That's an awesome looking sub! Nice work. I'm very interested to hear more of your impressions of its performance since I have ordered the same 18vS driver and the M18 enclosure from Harbottle Audio and they will be arriving in January.
Well, without giving too much away, you WONT be disappointed!!

What sub, if any, do you currently have?
 

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Sad to say, but that is normal. +/-10% is a starting point for drivers in full production when they are manufactured to industry standards, and as you see, that isn't a hard ceiling but more like a loose suggestion.
Yeah, I was thinking I would swallow +/- 10%, not a big deal, but the degree of variance was annoying. That being said, the way it varied in terms of real world results, I don't think most people would have noticed, and if I wasn't a picky snoodler I don't think I would have noticed. The Fc was higher than it 'should' have been, but so was the Qtc (and in most applications for most people, who cares?), so the F3 wasn't that far off, so even if you were measuring the output in-room, you would probably dismiss any variance from what was expected as a difference in 'room gain', or what not. I have yet to spend the time dialing it in, but it wasn't that hard to get it actually flat-like down to 20 Hz with a shelving filter, and it doesn't itself sound bad, and I think most people would be just fine with the 'thunky' character of the higher Qtc. It's not boomy, and with some more tuning of the EQ, and placement, and maybe after tweaking the crossover relationship with the rest of the system (the pair of drivers doesn't seem to blend nearly as well as the relatively cheap velodyne CHT10 that they replaced, though I don't know if that is because of the drivers or because the physically larger enclosures changed the phase relationship due to the drivers being more forward in the room, I will try rotating them later). I think they have a shot at sounding pretty okay... but realistically I can't see them handling the low stuff in Can's "Last Night Sleep" with the same deftness of my TC sounds 12 inch subs in the other room.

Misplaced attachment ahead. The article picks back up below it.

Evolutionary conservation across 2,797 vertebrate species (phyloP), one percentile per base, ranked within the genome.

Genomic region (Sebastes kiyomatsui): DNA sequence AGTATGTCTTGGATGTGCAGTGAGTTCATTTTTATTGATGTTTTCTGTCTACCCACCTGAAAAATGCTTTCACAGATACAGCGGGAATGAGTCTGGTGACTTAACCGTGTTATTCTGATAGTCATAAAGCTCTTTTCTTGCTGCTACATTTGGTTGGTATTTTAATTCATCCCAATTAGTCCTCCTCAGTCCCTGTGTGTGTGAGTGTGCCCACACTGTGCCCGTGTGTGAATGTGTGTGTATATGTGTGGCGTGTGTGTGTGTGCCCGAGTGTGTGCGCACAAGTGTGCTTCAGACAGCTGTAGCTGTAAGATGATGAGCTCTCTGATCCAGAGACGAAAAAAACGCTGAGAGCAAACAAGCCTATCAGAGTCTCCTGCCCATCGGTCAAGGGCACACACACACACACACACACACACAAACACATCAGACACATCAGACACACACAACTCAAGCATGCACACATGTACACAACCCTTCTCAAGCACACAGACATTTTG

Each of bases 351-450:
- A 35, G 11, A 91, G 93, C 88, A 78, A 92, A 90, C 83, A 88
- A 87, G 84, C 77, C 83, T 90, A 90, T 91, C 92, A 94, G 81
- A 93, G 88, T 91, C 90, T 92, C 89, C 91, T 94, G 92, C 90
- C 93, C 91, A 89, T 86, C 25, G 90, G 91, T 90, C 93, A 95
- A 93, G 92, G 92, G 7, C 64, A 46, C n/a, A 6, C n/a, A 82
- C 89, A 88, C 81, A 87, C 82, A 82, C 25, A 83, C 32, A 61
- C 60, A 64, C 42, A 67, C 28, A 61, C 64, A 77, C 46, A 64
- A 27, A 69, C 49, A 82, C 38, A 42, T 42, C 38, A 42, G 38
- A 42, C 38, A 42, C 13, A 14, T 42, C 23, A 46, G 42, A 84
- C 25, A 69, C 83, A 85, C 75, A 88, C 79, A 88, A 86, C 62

While I do think that the UM-18 is still of good value in terms of build and materials for what you pay, I think that in retrospect my expectations, while not unfounded based on the information I had, were a bit unrealistic. Or maybe they weren't. I don't know. Regardless, it has been a good learning experience, and when the irritation fades, it's still interesting.